Let's start with a question: When you loaded this page did you experience the value the server's requests per second provided?
The web browser sent a request to the domain. Which, for a standard stack, will look something like:
- domain name lookup to one or more addresses
- one of these addresses is selected
- request is sent to the selected address
- arrives at load balancer
- dispatched to one or more nodes
- that specific node(s) processes the request and replies
- load balancer replies with a selected request
Where in that did the user experience "requests per second?".
They didn't directly experience this for a (single) request. The user experience was of the latency. They did not directly experience maximum throughput or even per-node throughput.
The service provider does receive value from per node throughput: Typically the higher throughput the more value per node in the system. Which, being dependent on value, depends on the customer. If the value per request warrants the cost then the throughput can be scaled.
The service provider also receives value from the max throughput of the system: A higher max throughput the more customers can be supported without queueing.
Imagine two scenarios:
- A service that provides a security alarm system at 10k requests/sec. For one customer. With a latency of 20 days per request.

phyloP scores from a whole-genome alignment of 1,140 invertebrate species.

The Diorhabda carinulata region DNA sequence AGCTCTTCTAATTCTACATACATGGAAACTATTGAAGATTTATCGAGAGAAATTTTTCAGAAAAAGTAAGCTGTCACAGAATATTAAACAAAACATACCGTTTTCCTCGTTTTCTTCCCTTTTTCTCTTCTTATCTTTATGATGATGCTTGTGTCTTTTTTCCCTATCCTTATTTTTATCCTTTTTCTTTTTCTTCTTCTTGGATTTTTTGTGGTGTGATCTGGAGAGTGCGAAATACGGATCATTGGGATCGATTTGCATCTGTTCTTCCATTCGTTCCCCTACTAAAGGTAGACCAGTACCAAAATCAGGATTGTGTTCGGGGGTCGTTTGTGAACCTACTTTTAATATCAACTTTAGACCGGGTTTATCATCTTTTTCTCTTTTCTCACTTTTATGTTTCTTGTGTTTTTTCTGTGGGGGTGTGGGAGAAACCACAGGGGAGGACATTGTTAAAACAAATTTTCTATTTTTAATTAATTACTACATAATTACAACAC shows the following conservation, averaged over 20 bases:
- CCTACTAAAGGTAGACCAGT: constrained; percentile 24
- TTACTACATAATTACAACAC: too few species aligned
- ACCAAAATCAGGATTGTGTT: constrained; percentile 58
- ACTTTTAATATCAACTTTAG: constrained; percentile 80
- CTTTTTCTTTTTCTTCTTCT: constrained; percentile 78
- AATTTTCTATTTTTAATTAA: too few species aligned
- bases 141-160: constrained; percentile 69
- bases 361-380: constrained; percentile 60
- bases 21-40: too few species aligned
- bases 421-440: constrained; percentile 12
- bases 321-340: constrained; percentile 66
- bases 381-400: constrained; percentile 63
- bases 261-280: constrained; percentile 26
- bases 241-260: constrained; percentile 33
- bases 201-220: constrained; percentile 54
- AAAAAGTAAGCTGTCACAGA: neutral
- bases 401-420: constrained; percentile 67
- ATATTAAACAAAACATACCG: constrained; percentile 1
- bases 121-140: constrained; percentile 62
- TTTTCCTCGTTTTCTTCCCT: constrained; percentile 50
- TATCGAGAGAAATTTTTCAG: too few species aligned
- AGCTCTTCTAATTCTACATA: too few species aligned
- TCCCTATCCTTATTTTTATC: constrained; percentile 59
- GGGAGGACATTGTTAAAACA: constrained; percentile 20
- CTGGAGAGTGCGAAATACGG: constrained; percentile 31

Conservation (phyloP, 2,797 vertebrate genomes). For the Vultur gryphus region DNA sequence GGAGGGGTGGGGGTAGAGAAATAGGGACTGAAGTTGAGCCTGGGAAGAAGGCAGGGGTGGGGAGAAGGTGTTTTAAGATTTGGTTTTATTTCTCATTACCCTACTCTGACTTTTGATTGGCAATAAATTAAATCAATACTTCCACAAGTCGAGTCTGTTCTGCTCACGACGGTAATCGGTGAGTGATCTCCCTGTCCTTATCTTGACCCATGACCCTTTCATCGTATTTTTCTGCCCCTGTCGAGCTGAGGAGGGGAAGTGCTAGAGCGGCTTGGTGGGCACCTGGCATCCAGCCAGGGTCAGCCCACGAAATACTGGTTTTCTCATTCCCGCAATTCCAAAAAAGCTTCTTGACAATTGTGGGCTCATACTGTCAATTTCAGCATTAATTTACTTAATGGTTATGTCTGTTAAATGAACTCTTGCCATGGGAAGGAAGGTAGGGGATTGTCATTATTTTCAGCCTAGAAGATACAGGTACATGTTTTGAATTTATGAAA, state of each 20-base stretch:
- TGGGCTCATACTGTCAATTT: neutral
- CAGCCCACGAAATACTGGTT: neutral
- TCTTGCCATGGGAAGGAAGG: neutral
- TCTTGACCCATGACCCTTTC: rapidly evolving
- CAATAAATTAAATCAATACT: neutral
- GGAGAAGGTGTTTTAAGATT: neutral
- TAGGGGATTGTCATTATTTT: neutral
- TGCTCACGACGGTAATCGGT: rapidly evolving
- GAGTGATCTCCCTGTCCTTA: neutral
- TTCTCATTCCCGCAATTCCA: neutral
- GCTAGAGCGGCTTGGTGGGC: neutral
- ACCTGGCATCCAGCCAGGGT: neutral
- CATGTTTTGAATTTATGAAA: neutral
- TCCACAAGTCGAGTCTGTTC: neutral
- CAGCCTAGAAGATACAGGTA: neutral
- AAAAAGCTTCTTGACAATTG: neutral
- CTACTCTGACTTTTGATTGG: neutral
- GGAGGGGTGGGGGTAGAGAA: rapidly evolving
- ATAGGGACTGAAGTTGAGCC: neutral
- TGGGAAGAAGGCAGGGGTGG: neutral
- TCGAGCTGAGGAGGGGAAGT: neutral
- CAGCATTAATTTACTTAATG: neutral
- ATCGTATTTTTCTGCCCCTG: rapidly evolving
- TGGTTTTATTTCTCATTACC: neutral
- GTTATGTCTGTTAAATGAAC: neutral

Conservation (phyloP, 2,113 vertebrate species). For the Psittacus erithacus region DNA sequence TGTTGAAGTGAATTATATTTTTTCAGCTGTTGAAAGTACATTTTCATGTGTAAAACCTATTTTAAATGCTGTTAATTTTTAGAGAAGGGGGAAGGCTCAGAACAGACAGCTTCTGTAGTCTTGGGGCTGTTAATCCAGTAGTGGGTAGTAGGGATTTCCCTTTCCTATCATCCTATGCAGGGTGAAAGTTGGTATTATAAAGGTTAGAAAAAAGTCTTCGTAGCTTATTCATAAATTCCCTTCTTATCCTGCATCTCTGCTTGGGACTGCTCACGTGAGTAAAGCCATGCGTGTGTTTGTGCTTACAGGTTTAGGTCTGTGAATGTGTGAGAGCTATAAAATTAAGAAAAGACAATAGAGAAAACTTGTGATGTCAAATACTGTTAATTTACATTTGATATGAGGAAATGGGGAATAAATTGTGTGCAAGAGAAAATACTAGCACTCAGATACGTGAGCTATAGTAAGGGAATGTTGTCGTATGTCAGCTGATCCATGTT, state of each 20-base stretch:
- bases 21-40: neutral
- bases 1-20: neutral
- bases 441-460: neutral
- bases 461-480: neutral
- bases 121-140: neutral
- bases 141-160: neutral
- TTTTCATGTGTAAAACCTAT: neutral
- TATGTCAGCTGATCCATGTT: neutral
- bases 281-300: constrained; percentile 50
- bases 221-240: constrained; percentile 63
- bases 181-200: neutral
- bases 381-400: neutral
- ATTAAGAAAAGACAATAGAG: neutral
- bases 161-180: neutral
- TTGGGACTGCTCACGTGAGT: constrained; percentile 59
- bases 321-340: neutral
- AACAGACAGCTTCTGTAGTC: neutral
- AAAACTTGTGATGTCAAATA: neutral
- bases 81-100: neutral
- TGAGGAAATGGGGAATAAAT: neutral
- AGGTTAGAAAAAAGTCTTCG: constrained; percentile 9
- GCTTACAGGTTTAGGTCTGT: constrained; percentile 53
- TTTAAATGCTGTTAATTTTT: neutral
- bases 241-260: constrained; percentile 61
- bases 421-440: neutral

That would probably not provide the experience the customer expects from a security system :) Even if each request is high value; with that latency the value is unlikely to be realized.
- A service that provides bank transactions at a latency of 1 second. With a per-node throughput of 1 request per second; the entire node processes only a single request at a time.
That might be entirely fine. Suppose each node cost 10$ for the duration of the request... but the request provided the company a value of 100$. I'd happily take that per-node throughput! The customer still experiences a fast transaction and the company can afford to horizontally scale and still profit.
Certainly don't forget throughput when decided the value of an implementation. Good performance engineering practice would be to record this performance data. Even if not explicitly optimizing for this. Designing systems to provide value to customers is always the priority. Which likely means a focus on latency first and throughput second.